At MDC/VSLive: Microsoft pursues place in the wireless world
- By John K. Waters
Mobile computing looms as the next domain for Microsoft to try and conquer, as it closes, apparently, a long-running antitrust case in Europe. The company unveiled the latest upgrade to its platform for mobile applications at its third annual Mobile Developer Conference (MDC) in San Francisco this week. Windows Mobile 2003 Second Edition is an extension of the Redmond, Wash.-based software maker's mobile operating system for Pocket PCs and Smartphones.
The new version is designed to provide mobile application developers with a consistent platform across a constantly shifting landscape of hardware form factors, said Irwin Rodrigues, Microsoft's group product manager for mobile and embedded devices. The MDC event was co-located at San Francisco's Moscone Center with the VSLive conference.
"We're allowing the hardware manufacturers to innovate and differentiate while maintaining platform integrity for the application developers," said Rodrigues. "We think we've hit the sweet spot in terms of balancing hardware innovation and platform integrity."
Windows Mobile 2003 Second Edition adds support for landscape screen orientation, devices with higher screen resolution requirements and an emerging design that calls for square screens.
During his opening keynote, Microsoft Chairman and Chief Software Architect Bill Gates cited Motorola's latest Smartphone as an example of the kinds of challenges facing mobile device developers. Unveiled in February at the 3GSM World Congress in Cannes, France, Motorola's MPx is a dual-hinge device that opens both lengthways as a clamshell phone, and in landscape mode to provide a QWERTY keyboard for messaging. Windows Mobile 2003 Second Edition comes with the APIs developers need to create "orientation-aware" applications that switch dynamically between portrait and landscape modes.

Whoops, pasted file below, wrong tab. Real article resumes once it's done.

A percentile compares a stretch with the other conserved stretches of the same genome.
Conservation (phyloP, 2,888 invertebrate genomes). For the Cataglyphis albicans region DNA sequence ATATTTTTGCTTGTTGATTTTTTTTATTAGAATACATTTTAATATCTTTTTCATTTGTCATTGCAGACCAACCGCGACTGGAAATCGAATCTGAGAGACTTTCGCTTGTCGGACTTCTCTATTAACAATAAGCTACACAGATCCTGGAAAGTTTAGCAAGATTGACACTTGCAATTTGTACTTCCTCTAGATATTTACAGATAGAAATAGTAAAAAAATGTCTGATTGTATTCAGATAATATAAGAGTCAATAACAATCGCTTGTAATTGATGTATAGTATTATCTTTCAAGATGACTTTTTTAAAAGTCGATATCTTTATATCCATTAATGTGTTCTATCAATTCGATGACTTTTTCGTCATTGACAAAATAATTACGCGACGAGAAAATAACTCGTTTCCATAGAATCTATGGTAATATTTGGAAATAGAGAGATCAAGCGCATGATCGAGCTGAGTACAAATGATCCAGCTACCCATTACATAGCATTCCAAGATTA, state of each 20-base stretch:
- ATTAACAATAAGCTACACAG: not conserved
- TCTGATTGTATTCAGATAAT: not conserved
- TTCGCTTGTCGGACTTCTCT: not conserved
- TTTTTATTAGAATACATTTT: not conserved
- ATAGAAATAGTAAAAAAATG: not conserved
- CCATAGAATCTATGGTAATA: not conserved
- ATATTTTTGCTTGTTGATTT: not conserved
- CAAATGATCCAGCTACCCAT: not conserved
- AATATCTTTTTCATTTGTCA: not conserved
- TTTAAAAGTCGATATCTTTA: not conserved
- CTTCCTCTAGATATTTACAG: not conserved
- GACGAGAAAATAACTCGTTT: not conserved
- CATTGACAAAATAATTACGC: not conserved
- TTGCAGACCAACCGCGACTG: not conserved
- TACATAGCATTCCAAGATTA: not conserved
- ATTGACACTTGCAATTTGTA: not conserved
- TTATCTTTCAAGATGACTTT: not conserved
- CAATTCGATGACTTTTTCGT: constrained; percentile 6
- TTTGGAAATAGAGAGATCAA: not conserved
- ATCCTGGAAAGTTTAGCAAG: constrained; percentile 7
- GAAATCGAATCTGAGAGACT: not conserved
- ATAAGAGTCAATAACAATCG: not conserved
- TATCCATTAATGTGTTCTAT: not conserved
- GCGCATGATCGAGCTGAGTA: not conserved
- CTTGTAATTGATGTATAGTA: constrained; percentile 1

Gates gave his presentation Wednesday, the same day that the European Commission handed down its decision to fine Microsoft about $600 million for violating EU antitrust law by failing to give competitors in audio-visual software and servers a fairer chance to compete. He made no comment on the decision.
Gates claims the new version of Windows Mobile 2003 makes it possible for developers to build a single application for both Pocket PCs and Smartphones that will automatically adapt to the geometry and resolution of the different devices' displays.
"We're trying to hit home to application developers that, even though all of these form factors and screen resolutions are out there, they can take advantage of these new functionalities with one code base," Rodrigues explained. "With this release we've done a lot to abstract that stuff away from developers so that they don't have to worry about it."
Microsoft has been moving strongly into the mobile market since last June, when the company unveiled Windows Mobile 2003, along with a new SDK, several new relationships with mobile OEMs and its then-new Windows Mobile branding strategy. "Windows Mobile" became the global brand for Windows-powered mobile device applications for both Pocket PCs and Smartphones.
"A year ago we were just testing the waters with pilot programs," said Rodrigues. "Now we're seeing actual IT shops deploying thousands if not tens of thousands of devices standardized on Pocket PCs and Smartphones in the enterprise. They're seeing it as a powerful common software platform [on which] they can build line-of-business applications. And they're seeing that they can leverage the existing skills of their in-house Visual Studio developers."
Microsoft is also reaching out to device developers with a certification and marketing program for Windows Mobile applications called Mobile2Market. The program is designed to help commercial developers connect with multiple distribution channels, including retailers, e-tailers, OEMs and mobile operators, Rodrigues said. More than 700 certified applications are shipping today, primarily on mobile operator networks, he noted.
To get the word out about Market2Market, Microsoft is sponsoring an application development contest. Announced at the show, the $100,000 Mobile2Market application contest will award four grand prizes of $25,000 plus promotion and distribution opportunities to four ISVs in the following categories: Smartphone Work, Smartphone Play, Pocket PC Work and Pocket PC Play.
For more information on the Market2Market application development contest, please go to
John K. Waters is a freelance writer based in Silicon Valley. He can be reached